If you have any questions about copyright issues, please contact the National Program Office prior to submitting an application.

How much information are we expected to provide in our LOI application about our technology?
Grantees will not be required to provide data regarding the research and development stages of any technologies being tested (i.e., activities that occurred before the funding period). However, LOI applications need to include sufficient information to allow reviewers to judge the potential effectiveness of the intervention and understand its underlying technology. In addition, all events and activities outlined in proposal applications, as well as data generated from proposals that receive funding, are considered appropriate data that may be shared. Any proprietary concerns regarding data sharing for technologies being evaluated under this program should be addressed in the application process.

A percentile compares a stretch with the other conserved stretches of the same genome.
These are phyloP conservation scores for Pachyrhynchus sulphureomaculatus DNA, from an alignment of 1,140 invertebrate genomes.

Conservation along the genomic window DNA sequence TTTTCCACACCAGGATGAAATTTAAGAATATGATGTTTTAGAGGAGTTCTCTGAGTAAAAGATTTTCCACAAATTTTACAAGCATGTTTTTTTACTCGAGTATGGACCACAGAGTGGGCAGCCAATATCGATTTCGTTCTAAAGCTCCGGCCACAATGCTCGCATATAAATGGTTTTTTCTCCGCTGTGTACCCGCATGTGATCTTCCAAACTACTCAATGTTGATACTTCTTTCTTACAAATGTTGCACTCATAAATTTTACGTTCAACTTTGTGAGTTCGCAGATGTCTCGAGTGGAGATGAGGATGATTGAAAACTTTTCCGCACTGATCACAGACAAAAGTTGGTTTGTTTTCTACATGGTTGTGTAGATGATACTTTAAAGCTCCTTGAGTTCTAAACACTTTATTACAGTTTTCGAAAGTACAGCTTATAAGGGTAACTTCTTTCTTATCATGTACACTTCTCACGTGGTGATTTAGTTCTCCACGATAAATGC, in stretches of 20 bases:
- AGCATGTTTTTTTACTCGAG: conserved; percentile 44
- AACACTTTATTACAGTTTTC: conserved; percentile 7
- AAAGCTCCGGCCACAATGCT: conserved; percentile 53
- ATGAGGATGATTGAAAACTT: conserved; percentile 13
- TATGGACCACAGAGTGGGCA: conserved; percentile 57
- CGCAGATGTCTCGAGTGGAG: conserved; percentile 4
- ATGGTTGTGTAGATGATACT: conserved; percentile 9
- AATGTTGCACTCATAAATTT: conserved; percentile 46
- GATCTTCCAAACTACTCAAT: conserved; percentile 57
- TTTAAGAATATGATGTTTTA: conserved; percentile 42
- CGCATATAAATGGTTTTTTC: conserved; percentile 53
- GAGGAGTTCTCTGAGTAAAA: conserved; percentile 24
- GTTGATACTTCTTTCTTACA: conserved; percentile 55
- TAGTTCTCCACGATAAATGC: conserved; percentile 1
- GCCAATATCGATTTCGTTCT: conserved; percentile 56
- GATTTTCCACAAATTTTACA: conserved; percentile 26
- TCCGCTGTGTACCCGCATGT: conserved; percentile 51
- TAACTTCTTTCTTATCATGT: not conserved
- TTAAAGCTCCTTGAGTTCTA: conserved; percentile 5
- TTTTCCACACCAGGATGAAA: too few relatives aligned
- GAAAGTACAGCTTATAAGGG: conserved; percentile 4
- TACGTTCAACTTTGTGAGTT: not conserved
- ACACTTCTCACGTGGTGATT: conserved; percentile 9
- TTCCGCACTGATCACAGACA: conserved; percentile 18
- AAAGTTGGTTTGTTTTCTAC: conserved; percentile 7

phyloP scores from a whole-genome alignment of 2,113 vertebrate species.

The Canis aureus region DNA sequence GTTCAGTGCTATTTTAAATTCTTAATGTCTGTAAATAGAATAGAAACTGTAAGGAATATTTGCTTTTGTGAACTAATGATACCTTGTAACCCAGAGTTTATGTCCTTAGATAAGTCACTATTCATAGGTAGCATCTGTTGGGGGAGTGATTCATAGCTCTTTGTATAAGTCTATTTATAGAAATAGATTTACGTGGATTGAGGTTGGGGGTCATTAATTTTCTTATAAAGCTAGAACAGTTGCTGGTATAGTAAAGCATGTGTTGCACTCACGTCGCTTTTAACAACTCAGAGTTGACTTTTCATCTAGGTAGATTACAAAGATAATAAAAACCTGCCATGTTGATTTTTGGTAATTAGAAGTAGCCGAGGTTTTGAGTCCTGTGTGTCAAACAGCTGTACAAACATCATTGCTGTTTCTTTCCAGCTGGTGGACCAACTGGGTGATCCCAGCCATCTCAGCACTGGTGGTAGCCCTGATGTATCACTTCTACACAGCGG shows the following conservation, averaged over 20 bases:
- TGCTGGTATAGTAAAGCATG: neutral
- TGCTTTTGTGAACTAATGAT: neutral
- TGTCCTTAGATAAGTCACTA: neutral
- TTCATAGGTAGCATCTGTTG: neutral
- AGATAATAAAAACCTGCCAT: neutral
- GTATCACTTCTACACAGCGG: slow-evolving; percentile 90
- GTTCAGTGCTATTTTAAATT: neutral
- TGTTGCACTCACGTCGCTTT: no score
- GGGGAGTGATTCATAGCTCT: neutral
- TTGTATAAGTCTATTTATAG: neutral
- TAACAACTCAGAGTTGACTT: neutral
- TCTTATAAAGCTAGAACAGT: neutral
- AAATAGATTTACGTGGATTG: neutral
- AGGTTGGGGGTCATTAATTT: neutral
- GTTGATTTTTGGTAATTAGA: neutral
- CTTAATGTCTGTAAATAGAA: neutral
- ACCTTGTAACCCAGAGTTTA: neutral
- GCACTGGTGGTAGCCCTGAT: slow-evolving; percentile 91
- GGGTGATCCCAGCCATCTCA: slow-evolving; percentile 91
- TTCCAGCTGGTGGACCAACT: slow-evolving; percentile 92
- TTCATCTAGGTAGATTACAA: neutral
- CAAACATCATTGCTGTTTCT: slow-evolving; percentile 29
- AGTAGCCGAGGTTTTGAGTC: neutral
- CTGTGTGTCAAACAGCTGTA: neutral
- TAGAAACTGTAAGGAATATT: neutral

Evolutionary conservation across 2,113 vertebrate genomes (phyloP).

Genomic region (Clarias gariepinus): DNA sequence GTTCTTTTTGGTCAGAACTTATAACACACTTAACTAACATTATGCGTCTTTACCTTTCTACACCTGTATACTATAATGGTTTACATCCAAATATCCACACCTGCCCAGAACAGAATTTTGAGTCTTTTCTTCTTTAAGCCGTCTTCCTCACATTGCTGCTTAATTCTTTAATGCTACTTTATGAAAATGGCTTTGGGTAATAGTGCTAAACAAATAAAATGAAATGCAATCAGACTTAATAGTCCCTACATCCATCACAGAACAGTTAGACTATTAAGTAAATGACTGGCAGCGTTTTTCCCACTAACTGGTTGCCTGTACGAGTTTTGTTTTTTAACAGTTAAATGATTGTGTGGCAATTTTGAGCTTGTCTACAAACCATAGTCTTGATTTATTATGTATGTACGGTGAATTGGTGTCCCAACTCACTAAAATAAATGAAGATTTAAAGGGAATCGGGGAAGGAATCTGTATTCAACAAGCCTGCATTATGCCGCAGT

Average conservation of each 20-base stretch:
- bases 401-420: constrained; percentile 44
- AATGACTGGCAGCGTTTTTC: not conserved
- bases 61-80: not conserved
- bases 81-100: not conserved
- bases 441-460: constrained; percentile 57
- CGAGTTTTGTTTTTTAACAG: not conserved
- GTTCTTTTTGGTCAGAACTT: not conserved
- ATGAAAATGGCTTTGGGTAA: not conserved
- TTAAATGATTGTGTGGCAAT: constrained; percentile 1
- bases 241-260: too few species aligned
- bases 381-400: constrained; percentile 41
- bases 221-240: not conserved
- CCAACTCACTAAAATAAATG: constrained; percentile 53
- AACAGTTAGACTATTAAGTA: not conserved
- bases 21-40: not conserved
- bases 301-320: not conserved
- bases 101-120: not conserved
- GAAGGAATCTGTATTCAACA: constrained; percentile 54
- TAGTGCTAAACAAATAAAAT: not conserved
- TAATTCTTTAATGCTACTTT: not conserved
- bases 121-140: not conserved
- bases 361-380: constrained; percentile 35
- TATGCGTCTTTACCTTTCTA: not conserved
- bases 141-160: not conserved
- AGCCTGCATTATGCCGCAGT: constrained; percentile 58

The CFP states “funds are not available for the development of eHealth applications.” How is “development” defined? Why was the decision made to not provide funds for development?
For the purposes of this Initiative, development is defined as effort related to the proposed technology’s architectural design, creation of functional and technical specifications, and coding of the core functionality. These stages of program or intervention development will not be funded by the Health e-Technologies Initiative since our primary focus is to fund research and evaluation of eHealth applications, not the creation of them.

Certain enhancements to existing applications may be funded under this Initiative, however, if it enhances the evaluation component of the technology (for example, the addition of a survey instrument onto an existing interactive website). All requests for support for these activities will be addressed on a case-by-case basis.

Will special consideration be given to projects that target underserved populations?
The Health e-Technologies Initiative highly encourages studies that assess efforts to reach specific diverse populations, including ethnic and racial minorities, older adults, low-income families, and disabled persons. Diversity of study samples is an important consideration in the evaluation of applications.